1 August 2017 Edition
Unsettling silence from unionism on messages from the bonfires
Unionists burn a huge effigy of ‘the traitor Lundy’ after they leave a Christian religious service
THE FAILURE of those at the very top of the Democratic Unionist Party in particular and the Ulster Unionist Party as well as the Orange Order to show leadership during the Eleventh Night bonfires associated with the Twelfth has been stark and is addressed elsewhere in this issue by Gerry Adams and Declan Kearney.
One of the most tasteless images from this year’s Twelfth ‘celebrations’ was a black coffin bearing the late Martin McGuinness’s portrait on a bonfire in east Belfast that was mocking the death of the Sinn Féin deputy First Minister.
What nationalists and republicans found most unsettling about these displays is the widespread silence of the ‘unionist Establishment’.
There was not a scintilla of outrage from the DUP, UUP, the Protestant churches or the Orange Order itself over the Eleventh Night bonfires.
The hate-fest of the Eleventh Night bonfires goes ahead unhindered and largely unremarked. Even the mild repudiation by DUP leader Arlene Foster of the insult to her late colleague at the head of the Executive had to be extracted from her belatedly rather than volunteered when it first became news. (And then the News Letter daily shockingly ran an online poll asking: “Was Arlene Foster right to condemn McGuinness bonfire effigy?”)
• Loyal order members burn an effigy of Lundy in Derry
Every year in Derry, during the Apprentice Boys’ Lundy Day ‘celebrations’, unionists burn a huge effigy of ‘the traitor Lundy’ after they leave a Christian religious service. Given that this act has been carried out in full view of the nationalist residents of the Bogside, then the obvious intimidation of the act rhymes with the bonfire ritual.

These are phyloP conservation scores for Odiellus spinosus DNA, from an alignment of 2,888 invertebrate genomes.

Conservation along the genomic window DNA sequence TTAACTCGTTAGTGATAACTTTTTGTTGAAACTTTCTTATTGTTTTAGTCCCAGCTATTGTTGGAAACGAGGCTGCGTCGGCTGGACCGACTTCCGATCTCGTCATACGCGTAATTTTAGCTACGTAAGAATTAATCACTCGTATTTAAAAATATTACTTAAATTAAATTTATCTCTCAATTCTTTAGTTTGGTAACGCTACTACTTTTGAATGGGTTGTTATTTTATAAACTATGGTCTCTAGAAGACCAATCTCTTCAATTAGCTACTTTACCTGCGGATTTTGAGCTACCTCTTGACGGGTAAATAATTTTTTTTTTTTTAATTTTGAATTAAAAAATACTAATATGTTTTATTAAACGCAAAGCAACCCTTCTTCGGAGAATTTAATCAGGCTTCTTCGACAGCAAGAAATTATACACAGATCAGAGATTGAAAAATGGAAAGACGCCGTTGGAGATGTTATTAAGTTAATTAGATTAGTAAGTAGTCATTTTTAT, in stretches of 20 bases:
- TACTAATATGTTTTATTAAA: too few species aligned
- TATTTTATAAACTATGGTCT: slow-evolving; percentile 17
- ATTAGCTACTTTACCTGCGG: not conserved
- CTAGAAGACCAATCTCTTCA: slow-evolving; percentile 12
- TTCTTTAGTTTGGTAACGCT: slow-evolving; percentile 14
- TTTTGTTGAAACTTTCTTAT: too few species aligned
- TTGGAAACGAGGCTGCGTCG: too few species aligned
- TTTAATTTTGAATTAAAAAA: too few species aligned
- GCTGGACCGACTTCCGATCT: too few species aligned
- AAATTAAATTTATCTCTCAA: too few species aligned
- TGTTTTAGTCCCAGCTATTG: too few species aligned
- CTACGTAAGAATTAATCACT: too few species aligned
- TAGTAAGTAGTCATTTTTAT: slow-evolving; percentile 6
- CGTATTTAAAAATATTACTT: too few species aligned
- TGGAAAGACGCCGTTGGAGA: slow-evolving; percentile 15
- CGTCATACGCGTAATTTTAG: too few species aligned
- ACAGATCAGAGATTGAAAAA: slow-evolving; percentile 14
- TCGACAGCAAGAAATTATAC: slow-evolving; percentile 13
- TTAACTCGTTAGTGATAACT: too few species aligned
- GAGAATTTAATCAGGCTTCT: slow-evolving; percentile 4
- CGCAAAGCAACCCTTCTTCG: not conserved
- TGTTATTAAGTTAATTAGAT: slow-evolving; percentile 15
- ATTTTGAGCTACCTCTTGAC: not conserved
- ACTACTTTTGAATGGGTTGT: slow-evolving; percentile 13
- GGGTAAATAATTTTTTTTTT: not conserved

Before 1974, the effigy was burned from Walker’s Pillar, which overlooked the city’s Bogside until the IRA blew up the pillar in one its most welcome operations in the city as it destroyed what had become a symbol of unionist and sectarian domination. Now the effigy is burned from a scaffolding in the city centre.
The unionist myopic view of these ‘towering inferno’ bonfires is summed up in the News Letter editorial of Wednesday 12 July. As the sounds of The Sash, The Billy Boys and the notorious Famine Song were echoing in the ears of nationalists around the North and Scotland, the paper was telling us “bonfires are a wonderful ritual”.
The same editorial echoed Orange Order Chief Executive Iain Carlisle’s red herring that his organisation has been “demonised and discriminated against”.
It is a theme championed by Arlene Foster.
The DUP leader said:
“Bonfires on the Eleventh Night have long been part of the unionist culture. Those who have waged a campaign of demonisation against such celebrations should dial down the rhetoric.”
The leaders of unionism and the Orange Order need to ‘dial up’ their engagement with their followers to eradicate the racism and sectarianism of the bonfires.
Otherwise, the hate messages from the bonfires speak for themselves.